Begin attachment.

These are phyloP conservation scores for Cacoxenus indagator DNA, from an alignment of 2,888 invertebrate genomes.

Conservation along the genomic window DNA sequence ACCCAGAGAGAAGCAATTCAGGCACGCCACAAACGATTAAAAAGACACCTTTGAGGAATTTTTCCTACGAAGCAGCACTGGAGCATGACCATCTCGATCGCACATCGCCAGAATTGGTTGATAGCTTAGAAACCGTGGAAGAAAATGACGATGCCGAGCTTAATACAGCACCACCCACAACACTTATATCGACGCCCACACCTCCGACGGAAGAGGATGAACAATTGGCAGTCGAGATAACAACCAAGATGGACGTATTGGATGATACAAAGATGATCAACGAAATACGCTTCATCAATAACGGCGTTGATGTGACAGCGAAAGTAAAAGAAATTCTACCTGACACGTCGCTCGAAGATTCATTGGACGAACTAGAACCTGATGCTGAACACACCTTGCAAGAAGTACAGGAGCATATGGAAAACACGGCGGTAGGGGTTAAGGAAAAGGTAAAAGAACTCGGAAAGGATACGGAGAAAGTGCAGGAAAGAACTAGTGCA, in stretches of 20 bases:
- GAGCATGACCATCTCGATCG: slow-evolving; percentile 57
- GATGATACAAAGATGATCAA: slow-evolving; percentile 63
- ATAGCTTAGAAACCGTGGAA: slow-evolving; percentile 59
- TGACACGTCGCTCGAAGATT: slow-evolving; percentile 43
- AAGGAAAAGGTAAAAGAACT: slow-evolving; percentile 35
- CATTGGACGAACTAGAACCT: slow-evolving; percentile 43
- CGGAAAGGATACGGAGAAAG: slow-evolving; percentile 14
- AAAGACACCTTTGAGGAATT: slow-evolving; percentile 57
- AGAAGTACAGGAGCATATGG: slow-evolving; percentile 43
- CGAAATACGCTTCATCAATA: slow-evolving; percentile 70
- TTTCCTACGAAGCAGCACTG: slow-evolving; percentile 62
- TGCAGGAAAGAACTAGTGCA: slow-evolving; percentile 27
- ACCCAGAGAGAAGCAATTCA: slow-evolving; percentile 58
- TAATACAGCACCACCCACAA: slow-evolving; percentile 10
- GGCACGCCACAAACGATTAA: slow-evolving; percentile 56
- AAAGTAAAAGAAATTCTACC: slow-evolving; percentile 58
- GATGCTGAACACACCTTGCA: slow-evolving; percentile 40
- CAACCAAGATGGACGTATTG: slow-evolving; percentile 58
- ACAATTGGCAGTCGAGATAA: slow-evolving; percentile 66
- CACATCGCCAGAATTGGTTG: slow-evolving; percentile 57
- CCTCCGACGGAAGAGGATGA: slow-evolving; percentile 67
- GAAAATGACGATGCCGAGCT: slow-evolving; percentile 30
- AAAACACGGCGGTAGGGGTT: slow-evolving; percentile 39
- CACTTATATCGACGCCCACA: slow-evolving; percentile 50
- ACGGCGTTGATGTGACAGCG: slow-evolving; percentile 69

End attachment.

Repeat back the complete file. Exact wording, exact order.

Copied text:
These are phyloP conservation scores for Cacoxenus indagator DNA, from an alignment of 2,888 invertebrate genomes.

Conservation along the genomic window DNA sequence ACCCAGAGAGAAGCAATTCAGGCACGCCACAAACGATTAAAAAGACACCTTTGAGGAATTTTTCCTACGAAGCAGCACTGGAGCATGACCATCTCGATCGCACATCGCCAGAATTGGTTGATAGCTTAGAAACCGTGGAAGAAAATGACGATGCCGAGCTTAATACAGCACCACCCACAACACTTATATCGACGCCCACACCTCCGACGGAAGAGGATGAACAATTGGCAGTCGAGATAACAACCAAGATGGACGTATTGGATGATACAAAGATGATCAACGAAATACGCTTCATCAATAACGGCGTTGATGTGACAGCGAAAGTAAAAGAAATTCTACCTGACACGTCGCTCGAAGATTCATTGGACGAACTAGAACCTGATGCTGAACACACCTTGCAAGAAGTACAGGAGCATATGGAAAACACGGCGGTAGGGGTTAAGGAAAAGGTAAAAGAACTCGGAAAGGATACGGAGAAAGTGCAGGAAAGAACTAGTGCA, in stretches of 20 bases:
- GAGCATGACCATCTCGATCG: slow-evolving; percentile 57
- GATGATACAAAGATGATCAA: slow-evolving; percentile 63
- ATAGCTTAGAAACCGTGGAA: slow-evolving; percentile 59
- TGACACGTCGCTCGAAGATT: slow-evolving; percentile 43
- AAGGAAAAGGTAAAAGAACT: slow-evolving; percentile 35
- CATTGGACGAACTAGAACCT: slow-evolving; percentile 43
- CGGAAAGGATACGGAGAAAG: slow-evolving; percentile 14
- AAAGACACCTTTGAGGAATT: slow-evolving; percentile 57
- AGAAGTACAGGAGCATATGG: slow-evolving; percentile 43
- CGAAATACGCTTCATCAATA: slow-evolving; percentile 70
- TTTCCTACGAAGCAGCACTG: slow-evolving; percentile 62
- TGCAGGAAAGAACTAGTGCA: slow-evolving; percentile 27
- ACCCAGAGAGAAGCAATTCA: slow-evolving; percentile 58
- TAATACAGCACCACCCACAA: slow-evolving; percentile 10
- GGCACGCCACAAACGATTAA: slow-evolving; percentile 56
- AAAGTAAAAGAAATTCTACC: slow-evolving; percentile 58
- GATGCTGAACACACCTTGCA: slow-evolving; percentile 40
- CAACCAAGATGGACGTATTG: slow-evolving; percentile 58
- ACAATTGGCAGTCGAGATAA: slow-evolving; percentile 66
- CACATCGCCAGAATTGGTTG: slow-evolving; percentile 57
- CCTCCGACGGAAGAGGATGA: slow-evolving; percentile 67
- GAAAATGACGATGCCGAGCT: slow-evolving; percentile 30
- AAAACACGGCGGTAGGGGTT: slow-evolving; percentile 39
- CACTTATATCGACGCCCACA: slow-evolving; percentile 50
- ACGGCGTTGATGTGACAGCG: slow-evolving; percentile 69